"Yes." Staynair reached into an inner pocket of his cassock and removed a folded sheet of paper. "This is a copy of that section," he said softly, and handed it across the desk.


            Merlin took it just a bit gingerly, unfolded it, and found a passage copied in Staynair's own hand.


            "We, and the other Adams and Eves Dr. Pei reeducated to know the truth, were to be what she called her 'insurance policy,'" he read. "We were to be the seed, if you will, of a movement among the colonists and children of the colonists if, as she feared, Langhorne, Bédard, and Schueler moved openly against Alexandria. But she had less time than she had hoped, and there were not enough of us when they destroyed Alexandria and murdered her and all of our friends. Yet it is evident that Langhorne and most of his inner circle must also have been killed. Our best guess, especially given the changes in the Holy Writ, is that Commodore Pei must have managed to conceal a vest-pocket nuke and used it. I have often thought, over the years, that the confusion that must have engendered in the 'archangels'' leadership — and, quite possibly, the destruction of much of the colony administration's records — explains how we have been able to pass unnoticed out here in this distant corner of Safehold.


            "But we do not know where else Dr. Pei may have placed others like us. We were never told, for obvious reasons. We do know she intended to place others here with us in Tellesberg, but there was never time, and now she never will.


            "Yet know this, whoever you may be who finally reads these words. We were but one string to Dr. Pei's bow of truth. There is another. I know but little about that second string, and even that I know mostly by accident. It was never Dr. Pei's intention for us to learn about it at all — again, for obvious reasons. But I know this much. She and Commodore Pei have made other preparations, other plans, as well as this one. I will not write even the small amount I do know, lest this letter fall into the Inquisition's hand. Yet you must always remember that second string. The day will come when it sends forth its arrow, and you must recognize it when it flies. Trust it. It springs from fidelity you cannot even imagine, from a sacrifice deeper than space itself. I believe you will know it when you see it, and this is the test: Nimue."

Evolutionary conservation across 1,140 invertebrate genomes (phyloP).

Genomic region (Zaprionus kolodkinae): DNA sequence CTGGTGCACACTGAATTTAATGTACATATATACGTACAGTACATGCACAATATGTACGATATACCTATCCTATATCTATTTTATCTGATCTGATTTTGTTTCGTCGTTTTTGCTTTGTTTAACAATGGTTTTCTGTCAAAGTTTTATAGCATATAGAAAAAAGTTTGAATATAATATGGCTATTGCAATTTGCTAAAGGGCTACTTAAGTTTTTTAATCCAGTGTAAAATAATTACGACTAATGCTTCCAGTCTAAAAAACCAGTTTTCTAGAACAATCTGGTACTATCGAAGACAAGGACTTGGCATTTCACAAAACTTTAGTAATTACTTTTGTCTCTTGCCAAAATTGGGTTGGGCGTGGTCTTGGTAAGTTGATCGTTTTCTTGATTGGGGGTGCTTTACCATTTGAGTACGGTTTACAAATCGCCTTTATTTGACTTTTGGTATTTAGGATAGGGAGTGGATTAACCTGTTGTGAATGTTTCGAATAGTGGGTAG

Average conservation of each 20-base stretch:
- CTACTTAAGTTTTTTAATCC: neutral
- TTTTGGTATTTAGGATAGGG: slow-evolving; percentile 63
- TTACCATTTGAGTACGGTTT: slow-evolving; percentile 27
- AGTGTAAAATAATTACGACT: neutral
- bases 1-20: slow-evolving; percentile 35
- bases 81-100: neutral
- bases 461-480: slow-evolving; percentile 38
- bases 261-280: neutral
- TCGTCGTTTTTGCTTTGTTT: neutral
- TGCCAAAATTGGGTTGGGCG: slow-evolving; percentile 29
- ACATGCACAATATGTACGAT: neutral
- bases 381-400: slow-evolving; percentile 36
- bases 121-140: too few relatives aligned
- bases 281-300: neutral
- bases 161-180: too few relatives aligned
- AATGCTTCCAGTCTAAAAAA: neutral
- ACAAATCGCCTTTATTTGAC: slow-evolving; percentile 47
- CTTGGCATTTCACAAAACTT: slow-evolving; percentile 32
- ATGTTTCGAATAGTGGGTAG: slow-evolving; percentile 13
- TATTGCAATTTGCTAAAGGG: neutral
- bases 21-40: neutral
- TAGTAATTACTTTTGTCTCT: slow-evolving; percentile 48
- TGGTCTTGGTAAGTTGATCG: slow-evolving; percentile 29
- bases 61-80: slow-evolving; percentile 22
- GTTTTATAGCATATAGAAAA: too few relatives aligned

A PICA had no circulatory system, but deep pain stabbed through Merlin's nonexistent heart as he read that final sentence. He looked down at it for endless seconds. It was almost as if he could hear Pei Shan-wei's voice one final time through the words written by a man seven hundred and fifty years  dust.


            Finally, he looked up again, and Staynair looked deep into his sapphire PICA's eyes.


            "Tell me, Merlin," he said, very, very softly, "are you Shan-wei's second arrow?"


* * * * * * * * * *


            "What's this all about?" King Cayleb asked, ignoring the throne on its raised dais as he stood with his back to the small presence chamber's window. He looked back and forth between Archbishop Maikel and Merlin, his eyebrows raised, and Merlin smiled crookedly.


            "You may recall, Your Majesty," he said, "that I once told you that when I could explain a certain subject more fully, I would."


            Cayleb's eyes widened suddenly. Then they darted to Staynair's face. He half-raised one hand, but Merlin shook his head.


            "It's all right, Cayleb," he said. "It turns out Archbishop Maikel — and, for that matter, your father — had a somewhat better idea of who I am than I'd realized."


            "They did?" Cayleb's expression was suddenly very intent, and the gaze he turned upon Staynair was intensely speculative.


            "Oh, I think you might say that." Merlin's smile turned more crooked than ever. "You see, Cayleb, it's like this . . . "